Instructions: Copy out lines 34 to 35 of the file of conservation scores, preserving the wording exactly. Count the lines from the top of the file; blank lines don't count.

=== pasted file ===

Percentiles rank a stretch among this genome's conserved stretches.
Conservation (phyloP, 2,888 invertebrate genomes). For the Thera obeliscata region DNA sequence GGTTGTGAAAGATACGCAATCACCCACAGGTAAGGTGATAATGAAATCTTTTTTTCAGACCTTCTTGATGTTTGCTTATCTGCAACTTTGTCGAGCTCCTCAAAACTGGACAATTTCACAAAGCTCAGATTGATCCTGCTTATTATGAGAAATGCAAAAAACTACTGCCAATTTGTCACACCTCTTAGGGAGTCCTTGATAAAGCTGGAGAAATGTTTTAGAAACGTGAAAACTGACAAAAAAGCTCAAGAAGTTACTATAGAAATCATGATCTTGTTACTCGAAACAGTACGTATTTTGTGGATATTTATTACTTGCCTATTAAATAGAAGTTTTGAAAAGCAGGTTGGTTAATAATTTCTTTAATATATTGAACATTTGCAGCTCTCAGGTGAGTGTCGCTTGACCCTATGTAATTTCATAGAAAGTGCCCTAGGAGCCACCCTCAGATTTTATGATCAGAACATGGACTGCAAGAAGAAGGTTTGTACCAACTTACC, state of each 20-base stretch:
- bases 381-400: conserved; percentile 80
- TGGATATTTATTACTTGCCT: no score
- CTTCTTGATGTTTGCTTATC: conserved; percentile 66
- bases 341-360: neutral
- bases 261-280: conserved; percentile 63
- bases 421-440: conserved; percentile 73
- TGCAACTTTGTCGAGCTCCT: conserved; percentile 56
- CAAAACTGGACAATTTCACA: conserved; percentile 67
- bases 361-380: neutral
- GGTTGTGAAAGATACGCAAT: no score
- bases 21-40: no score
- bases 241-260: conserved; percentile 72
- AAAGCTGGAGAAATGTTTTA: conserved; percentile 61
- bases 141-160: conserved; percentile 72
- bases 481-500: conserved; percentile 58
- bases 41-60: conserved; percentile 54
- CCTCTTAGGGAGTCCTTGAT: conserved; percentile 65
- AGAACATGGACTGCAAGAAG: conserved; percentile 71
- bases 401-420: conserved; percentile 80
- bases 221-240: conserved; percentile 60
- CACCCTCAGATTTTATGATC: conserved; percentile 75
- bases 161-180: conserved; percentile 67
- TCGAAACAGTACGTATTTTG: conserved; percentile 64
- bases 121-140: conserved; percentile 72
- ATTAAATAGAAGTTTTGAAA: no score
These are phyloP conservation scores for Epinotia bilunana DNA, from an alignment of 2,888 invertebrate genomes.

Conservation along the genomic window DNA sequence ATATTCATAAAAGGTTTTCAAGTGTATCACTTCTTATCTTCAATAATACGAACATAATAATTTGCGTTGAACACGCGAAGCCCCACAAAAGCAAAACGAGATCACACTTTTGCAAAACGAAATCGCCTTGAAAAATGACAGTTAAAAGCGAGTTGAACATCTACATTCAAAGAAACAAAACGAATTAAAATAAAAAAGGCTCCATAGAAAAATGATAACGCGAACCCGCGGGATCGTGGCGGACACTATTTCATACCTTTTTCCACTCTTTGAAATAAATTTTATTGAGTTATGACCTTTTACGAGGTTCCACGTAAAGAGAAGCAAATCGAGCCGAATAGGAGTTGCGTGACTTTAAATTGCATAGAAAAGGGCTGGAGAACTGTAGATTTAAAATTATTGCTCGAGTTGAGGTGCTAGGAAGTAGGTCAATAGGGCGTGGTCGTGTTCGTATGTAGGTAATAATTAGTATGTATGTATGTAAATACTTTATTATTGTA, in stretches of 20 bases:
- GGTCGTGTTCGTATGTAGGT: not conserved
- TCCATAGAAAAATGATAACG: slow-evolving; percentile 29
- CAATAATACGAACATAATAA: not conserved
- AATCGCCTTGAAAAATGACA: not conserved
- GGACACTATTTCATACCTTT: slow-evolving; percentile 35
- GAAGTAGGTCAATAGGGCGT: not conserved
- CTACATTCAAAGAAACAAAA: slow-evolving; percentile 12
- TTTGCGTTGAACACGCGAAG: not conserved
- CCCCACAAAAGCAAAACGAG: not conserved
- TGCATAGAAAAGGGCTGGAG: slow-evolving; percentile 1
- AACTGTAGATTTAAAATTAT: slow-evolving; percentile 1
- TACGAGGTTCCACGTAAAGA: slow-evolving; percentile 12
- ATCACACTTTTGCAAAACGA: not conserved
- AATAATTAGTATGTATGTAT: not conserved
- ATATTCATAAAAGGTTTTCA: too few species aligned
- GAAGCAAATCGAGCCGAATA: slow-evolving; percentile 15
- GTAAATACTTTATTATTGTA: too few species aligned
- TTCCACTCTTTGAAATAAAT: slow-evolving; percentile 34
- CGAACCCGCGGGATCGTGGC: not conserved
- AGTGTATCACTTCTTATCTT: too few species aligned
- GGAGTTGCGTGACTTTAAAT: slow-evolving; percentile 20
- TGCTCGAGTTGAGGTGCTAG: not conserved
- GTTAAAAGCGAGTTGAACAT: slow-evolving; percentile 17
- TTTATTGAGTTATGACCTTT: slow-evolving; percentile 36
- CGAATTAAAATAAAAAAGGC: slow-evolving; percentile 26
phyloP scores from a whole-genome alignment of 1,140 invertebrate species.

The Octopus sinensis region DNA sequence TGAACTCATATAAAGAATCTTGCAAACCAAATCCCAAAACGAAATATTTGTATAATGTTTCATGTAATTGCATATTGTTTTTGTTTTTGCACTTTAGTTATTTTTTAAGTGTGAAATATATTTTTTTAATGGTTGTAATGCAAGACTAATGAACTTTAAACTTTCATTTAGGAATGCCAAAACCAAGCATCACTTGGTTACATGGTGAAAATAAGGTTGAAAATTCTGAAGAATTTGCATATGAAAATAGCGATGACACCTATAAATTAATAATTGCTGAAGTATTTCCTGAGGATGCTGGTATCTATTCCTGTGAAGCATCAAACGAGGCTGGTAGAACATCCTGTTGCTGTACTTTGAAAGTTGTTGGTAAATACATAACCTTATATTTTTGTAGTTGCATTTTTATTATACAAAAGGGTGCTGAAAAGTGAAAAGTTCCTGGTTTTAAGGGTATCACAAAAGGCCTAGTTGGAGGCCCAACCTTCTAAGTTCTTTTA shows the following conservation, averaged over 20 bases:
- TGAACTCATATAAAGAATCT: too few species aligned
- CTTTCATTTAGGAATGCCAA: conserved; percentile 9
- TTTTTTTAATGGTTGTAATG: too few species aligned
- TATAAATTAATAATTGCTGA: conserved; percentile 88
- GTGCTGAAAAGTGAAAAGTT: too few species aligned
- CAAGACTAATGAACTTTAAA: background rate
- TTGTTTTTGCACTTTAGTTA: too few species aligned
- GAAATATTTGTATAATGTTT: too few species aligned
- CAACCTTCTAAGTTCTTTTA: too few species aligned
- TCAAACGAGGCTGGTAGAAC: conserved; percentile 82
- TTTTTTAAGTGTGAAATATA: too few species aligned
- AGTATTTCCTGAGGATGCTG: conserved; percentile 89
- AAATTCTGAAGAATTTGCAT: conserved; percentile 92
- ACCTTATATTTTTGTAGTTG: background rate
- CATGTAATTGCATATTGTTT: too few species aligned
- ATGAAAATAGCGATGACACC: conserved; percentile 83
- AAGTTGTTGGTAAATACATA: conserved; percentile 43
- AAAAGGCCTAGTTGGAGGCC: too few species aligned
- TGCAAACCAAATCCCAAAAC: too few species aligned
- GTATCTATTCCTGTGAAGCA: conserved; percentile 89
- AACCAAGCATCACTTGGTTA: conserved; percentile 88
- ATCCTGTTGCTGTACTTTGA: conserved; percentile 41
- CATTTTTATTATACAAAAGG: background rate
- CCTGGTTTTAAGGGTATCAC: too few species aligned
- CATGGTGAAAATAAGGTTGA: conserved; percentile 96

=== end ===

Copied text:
- GGACACTATTTCATACCTTT: slow-evolving; percentile 35
- GAAGTAGGTCAATAGGGCGT: not conserved